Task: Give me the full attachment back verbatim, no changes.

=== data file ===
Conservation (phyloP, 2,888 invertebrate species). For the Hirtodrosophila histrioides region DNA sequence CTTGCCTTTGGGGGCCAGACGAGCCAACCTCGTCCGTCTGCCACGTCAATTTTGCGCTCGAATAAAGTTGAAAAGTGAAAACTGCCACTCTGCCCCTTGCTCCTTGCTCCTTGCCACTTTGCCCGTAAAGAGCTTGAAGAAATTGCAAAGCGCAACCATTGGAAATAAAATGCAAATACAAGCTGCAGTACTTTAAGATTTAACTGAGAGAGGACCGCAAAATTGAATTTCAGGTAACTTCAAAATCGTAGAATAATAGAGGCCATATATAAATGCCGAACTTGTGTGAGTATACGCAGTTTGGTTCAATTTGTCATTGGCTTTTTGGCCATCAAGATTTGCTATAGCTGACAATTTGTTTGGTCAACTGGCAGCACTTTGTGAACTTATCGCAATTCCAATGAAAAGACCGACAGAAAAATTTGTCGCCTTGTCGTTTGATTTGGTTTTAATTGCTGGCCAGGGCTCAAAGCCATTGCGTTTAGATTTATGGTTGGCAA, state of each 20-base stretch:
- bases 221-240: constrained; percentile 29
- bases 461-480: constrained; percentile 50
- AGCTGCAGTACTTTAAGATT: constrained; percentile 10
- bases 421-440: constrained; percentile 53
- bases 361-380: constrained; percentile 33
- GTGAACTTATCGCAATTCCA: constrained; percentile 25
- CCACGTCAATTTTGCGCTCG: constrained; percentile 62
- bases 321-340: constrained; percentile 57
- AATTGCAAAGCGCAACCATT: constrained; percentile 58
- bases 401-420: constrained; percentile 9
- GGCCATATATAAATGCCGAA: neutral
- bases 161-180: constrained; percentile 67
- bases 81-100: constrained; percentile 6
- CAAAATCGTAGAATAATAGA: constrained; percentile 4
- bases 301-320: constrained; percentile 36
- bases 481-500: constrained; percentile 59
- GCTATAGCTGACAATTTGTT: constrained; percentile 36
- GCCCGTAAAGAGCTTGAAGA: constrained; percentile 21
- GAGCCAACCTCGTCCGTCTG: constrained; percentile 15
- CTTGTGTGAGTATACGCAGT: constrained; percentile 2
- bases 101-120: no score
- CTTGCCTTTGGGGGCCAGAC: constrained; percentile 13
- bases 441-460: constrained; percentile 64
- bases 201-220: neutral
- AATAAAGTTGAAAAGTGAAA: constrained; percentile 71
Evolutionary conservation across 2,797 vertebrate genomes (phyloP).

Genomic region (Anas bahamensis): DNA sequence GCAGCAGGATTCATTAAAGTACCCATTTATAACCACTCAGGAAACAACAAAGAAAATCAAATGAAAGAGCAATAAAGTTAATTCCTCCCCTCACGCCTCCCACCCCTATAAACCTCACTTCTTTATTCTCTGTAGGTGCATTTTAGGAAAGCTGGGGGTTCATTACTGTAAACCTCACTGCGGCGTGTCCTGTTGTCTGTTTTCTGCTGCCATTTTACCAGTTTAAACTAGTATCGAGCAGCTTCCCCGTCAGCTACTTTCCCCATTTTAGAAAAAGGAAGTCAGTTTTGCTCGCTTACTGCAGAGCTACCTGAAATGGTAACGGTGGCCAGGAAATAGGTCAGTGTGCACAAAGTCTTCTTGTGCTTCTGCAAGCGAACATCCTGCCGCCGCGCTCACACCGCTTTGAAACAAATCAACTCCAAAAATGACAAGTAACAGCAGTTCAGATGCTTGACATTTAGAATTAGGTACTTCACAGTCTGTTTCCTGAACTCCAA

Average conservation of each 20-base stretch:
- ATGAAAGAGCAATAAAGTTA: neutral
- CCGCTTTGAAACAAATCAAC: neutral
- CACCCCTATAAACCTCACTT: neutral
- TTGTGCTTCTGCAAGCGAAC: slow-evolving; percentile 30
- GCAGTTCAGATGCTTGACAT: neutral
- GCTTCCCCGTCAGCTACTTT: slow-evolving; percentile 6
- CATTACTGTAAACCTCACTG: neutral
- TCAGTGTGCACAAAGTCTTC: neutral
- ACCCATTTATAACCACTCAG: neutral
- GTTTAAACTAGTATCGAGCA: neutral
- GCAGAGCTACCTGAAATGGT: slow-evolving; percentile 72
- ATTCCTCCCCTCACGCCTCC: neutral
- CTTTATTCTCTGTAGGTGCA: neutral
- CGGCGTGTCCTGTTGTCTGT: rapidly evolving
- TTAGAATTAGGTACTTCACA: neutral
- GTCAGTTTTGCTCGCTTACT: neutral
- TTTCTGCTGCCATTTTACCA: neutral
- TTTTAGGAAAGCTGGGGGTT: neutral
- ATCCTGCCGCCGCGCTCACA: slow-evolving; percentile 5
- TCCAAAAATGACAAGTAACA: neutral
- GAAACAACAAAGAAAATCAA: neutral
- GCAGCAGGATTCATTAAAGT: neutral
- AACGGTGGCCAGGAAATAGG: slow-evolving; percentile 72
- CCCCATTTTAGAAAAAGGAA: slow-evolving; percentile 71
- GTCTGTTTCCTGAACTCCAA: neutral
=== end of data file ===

Conservation (phyloP, 2,888 invertebrate species). For the Hirtodrosophila histrioides region DNA sequence CTTGCCTTTGGGGGCCAGACGAGCCAACCTCGTCCGTCTGCCACGTCAATTTTGCGCTCGAATAAAGTTGAAAAGTGAAAACTGCCACTCTGCCCCTTGCTCCTTGCTCCTTGCCACTTTGCCCGTAAAGAGCTTGAAGAAATTGCAAAGCGCAACCATTGGAAATAAAATGCAAATACAAGCTGCAGTACTTTAAGATTTAACTGAGAGAGGACCGCAAAATTGAATTTCAGGTAACTTCAAAATCGTAGAATAATAGAGGCCATATATAAATGCCGAACTTGTGTGAGTATACGCAGTTTGGTTCAATTTGTCATTGGCTTTTTGGCCATCAAGATTTGCTATAGCTGACAATTTGTTTGGTCAACTGGCAGCACTTTGTGAACTTATCGCAATTCCAATGAAAAGACCGACAGAAAAATTTGTCGCCTTGTCGTTTGATTTGGTTTTAATTGCTGGCCAGGGCTCAAAGCCATTGCGTTTAGATTTATGGTTGGCAA, state of each 20-base stretch:
- bases 221-240: constrained; percentile 29
- bases 461-480: constrained; percentile 50
- AGCTGCAGTACTTTAAGATT: constrained; percentile 10
- bases 421-440: constrained; percentile 53
- bases 361-380: constrained; percentile 33
- GTGAACTTATCGCAATTCCA: constrained; percentile 25
- CCACGTCAATTTTGCGCTCG: constrained; percentile 62
- bases 321-340: constrained; percentile 57
- AATTGCAAAGCGCAACCATT: constrained; percentile 58
- bases 401-420: constrained; percentile 9
- GGCCATATATAAATGCCGAA: neutral
- bases 161-180: constrained; percentile 67
- bases 81-100: constrained; percentile 6
- CAAAATCGTAGAATAATAGA: constrained; percentile 4
- bases 301-320: constrained; percentile 36
- bases 481-500: constrained; percentile 59
- GCTATAGCTGACAATTTGTT: constrained; percentile 36
- GCCCGTAAAGAGCTTGAAGA: constrained; percentile 21
- GAGCCAACCTCGTCCGTCTG: constrained; percentile 15
- CTTGTGTGAGTATACGCAGT: constrained; percentile 2
- bases 101-120: no score
- CTTGCCTTTGGGGGCCAGAC: constrained; percentile 13
- bases 441-460: constrained; percentile 64
- bases 201-220: neutral
- AATAAAGTTGAAAAGTGAAA: constrained; percentile 71
Evolutionary conservation across 2,797 vertebrate genomes (phyloP).

Genomic region (Anas bahamensis): DNA sequence GCAGCAGGATTCATTAAAGTACCCATTTATAACCACTCAGGAAACAACAAAGAAAATCAAATGAAAGAGCAATAAAGTTAATTCCTCCCCTCACGCCTCCCACCCCTATAAACCTCACTTCTTTATTCTCTGTAGGTGCATTTTAGGAAAGCTGGGGGTTCATTACTGTAAACCTCACTGCGGCGTGTCCTGTTGTCTGTTTTCTGCTGCCATTTTACCAGTTTAAACTAGTATCGAGCAGCTTCCCCGTCAGCTACTTTCCCCATTTTAGAAAAAGGAAGTCAGTTTTGCTCGCTTACTGCAGAGCTACCTGAAATGGTAACGGTGGCCAGGAAATAGGTCAGTGTGCACAAAGTCTTCTTGTGCTTCTGCAAGCGAACATCCTGCCGCCGCGCTCACACCGCTTTGAAACAAATCAACTCCAAAAATGACAAGTAACAGCAGTTCAGATGCTTGACATTTAGAATTAGGTACTTCACAGTCTGTTTCCTGAACTCCAA

Average conservation of each 20-base stretch:
- ATGAAAGAGCAATAAAGTTA: neutral
- CCGCTTTGAAACAAATCAAC: neutral
- CACCCCTATAAACCTCACTT: neutral
- TTGTGCTTCTGCAAGCGAAC: slow-evolving; percentile 30
- GCAGTTCAGATGCTTGACAT: neutral
- GCTTCCCCGTCAGCTACTTT: slow-evolving; percentile 6
- CATTACTGTAAACCTCACTG: neutral
- TCAGTGTGCACAAAGTCTTC: neutral
- ACCCATTTATAACCACTCAG: neutral
- GTTTAAACTAGTATCGAGCA: neutral
- GCAGAGCTACCTGAAATGGT: slow-evolving; percentile 72
- ATTCCTCCCCTCACGCCTCC: neutral
- CTTTATTCTCTGTAGGTGCA: neutral
- CGGCGTGTCCTGTTGTCTGT: rapidly evolving
- TTAGAATTAGGTACTTCACA: neutral
- GTCAGTTTTGCTCGCTTACT: neutral
- TTTCTGCTGCCATTTTACCA: neutral
- TTTTAGGAAAGCTGGGGGTT: neutral
- ATCCTGCCGCCGCGCTCACA: slow-evolving; percentile 5
- TCCAAAAATGACAAGTAACA: neutral
- GAAACAACAAAGAAAATCAA: neutral
- GCAGCAGGATTCATTAAAGT: neutral
- AACGGTGGCCAGGAAATAGG: slow-evolving; percentile 72
- CCCCATTTTAGAAAAAGGAA: slow-evolving; percentile 71
- GTCTGTTTCCTGAACTCCAA: neutral